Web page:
President of Beers: #45

Calico Brown Ale: Tenaya Creek Brewery, Las Vegas, Nevada

We're drinking the flagship craft beer from every state in the Union, counting down from 50-1, to find which is home to the President of Beers.

#45: Calico Brown Ale: Tenaya Creek Brewery, Las Vegas, Nevada

Initially known for its precious metal spoils, the Silver State is now spoiled by its gaming industry, as well as prostitution. As the state with the highest concentration of nuclear-detonated weapons, it may host a nuclear waste repository.

: Tenaya Creek Brewery began as a brewpub in 1999 but ditched food service to focus on beer making. You’d think the result would’ve benefited the taste of their beers but you’d be wrong. Luckily they have a full bar and loose slots to keep revenue flowing.

: It’s surprising that Tenaya Creek’s flagship isn’t a “gold” beer to match the sun or visions of bullion piled high at a craps table, or even a red ale to pair with the desert rocks. Instead, since Vegas knows nothing of subtlety, this 5.6% ABV brown ale follows suit and clobbers with treacly artificial toffee flavor.

Difficulty of Obtaining in Oregon
: Moderate. Distributed to Utah, Ohio, Arizona and British Columbia. Then again, LAS is the fourth most serviced airport from PDX so you should have no problem finding a flight to Vegas.

: 53.25

PHOTO: Cameron Browne

Nevada boasts ‘bout a dozen and a half breweries. Contrast this with neighboring California, Oregon, Utah, and nearby Colorado and you wonder why there’s so little thirst for great beer there. But it’s the freaking Mojave Desert: nothing good nor wet has a fighting chance.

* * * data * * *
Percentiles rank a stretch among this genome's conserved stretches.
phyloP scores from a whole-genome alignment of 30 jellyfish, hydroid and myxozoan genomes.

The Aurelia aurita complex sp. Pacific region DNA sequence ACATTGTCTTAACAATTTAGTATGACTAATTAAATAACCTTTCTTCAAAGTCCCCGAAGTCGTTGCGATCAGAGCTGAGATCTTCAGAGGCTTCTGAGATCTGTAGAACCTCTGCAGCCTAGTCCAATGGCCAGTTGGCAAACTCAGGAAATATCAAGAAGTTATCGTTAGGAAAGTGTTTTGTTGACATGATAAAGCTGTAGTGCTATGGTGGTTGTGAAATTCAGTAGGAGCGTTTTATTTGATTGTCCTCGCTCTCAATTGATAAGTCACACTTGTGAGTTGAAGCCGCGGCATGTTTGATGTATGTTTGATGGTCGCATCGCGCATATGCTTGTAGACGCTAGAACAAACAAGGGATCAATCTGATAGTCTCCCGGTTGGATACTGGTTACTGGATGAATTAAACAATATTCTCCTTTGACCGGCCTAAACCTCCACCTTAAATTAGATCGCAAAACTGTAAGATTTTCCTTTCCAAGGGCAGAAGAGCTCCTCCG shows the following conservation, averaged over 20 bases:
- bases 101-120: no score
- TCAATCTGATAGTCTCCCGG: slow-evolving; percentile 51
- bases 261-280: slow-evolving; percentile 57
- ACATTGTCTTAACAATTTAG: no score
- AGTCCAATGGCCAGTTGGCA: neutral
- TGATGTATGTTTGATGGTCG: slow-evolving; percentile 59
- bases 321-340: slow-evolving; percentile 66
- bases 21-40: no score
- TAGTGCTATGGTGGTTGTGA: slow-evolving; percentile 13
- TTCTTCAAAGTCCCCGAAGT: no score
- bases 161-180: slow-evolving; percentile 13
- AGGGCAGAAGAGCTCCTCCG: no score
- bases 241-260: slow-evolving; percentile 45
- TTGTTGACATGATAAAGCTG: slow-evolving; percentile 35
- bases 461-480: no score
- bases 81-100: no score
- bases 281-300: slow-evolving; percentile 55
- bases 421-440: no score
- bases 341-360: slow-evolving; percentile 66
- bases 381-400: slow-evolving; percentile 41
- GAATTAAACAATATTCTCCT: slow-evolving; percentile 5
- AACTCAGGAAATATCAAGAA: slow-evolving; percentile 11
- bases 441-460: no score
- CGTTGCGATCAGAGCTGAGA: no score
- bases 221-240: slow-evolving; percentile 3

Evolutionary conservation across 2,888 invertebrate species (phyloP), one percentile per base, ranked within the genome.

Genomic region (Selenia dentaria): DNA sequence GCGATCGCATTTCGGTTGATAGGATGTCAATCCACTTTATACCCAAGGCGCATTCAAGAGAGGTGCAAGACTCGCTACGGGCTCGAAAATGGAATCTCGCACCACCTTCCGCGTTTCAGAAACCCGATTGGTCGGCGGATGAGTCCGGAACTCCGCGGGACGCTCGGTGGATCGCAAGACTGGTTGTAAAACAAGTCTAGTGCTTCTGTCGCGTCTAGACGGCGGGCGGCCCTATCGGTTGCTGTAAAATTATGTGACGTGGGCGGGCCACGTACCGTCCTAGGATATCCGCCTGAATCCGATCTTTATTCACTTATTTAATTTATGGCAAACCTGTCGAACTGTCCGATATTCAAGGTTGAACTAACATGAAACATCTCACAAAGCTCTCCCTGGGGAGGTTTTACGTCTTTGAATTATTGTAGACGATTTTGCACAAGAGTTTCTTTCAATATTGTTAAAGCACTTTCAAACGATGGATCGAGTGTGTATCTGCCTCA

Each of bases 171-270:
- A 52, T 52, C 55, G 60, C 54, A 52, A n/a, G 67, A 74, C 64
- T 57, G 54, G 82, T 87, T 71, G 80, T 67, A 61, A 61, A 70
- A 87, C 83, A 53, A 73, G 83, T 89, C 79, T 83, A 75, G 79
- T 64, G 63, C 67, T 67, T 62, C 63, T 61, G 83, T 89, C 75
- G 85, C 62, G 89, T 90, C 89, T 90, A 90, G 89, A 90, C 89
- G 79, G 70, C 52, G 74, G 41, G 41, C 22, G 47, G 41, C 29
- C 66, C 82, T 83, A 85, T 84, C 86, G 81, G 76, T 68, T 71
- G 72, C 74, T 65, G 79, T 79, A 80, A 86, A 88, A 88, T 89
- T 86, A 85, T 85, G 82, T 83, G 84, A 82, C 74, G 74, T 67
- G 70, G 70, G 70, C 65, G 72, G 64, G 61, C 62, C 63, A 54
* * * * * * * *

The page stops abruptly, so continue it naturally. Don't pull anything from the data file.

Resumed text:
Nevada has been a tough place for craft breweries. It seems the local populace, and visitors, prefer other sources of alcohol. Just a few months ago one of Reno’s most ambitious breweries, the award-winning and widely distributed Buckbean Brewery, was shuttered. It’d seem that Tenaya Creek is hoping for better. But Nevada is not a place known for great taste, is it?

And Tenaya Creek’s quotidian beers do little to better their chances at the table.

Yes, there are better breweries including Great Basin up in Reno which has won some estimable awards, and Vegas’s own Big Dog’s or Chicago Brewing—but Tenaya Creek is the one getting wider distribution. And, on the whole, given those town’s proclivity for artifice, how much could genuine craft beer really be in demand?

But, hey, everyone ends up in Vegas at some point. Even beer drinkers. I was there to see Sir Tom Jones at the MGM Grand. The Voice, as he’s rightfully known, tore the roof off the mother with one of the best sets I’ve ever seen. ToJo has often proclaimed his affinity for Real Ale—I wonder what he drinks in Vegas? The hotel—home to Vegas-style fine-dining restaurant Craftsteak which doesn’t know dick about offering Craftbeer—wouldn’t know cask-conditioned ale if spurted from Siegried or Roy’s tiger-mauled necks. With so many people from around the country flying in to limit their children’s choice of colleges at the craps table, surely there’s some market for good beer?

Unfortunately, Tenaya Creek isn’t dealing it in.

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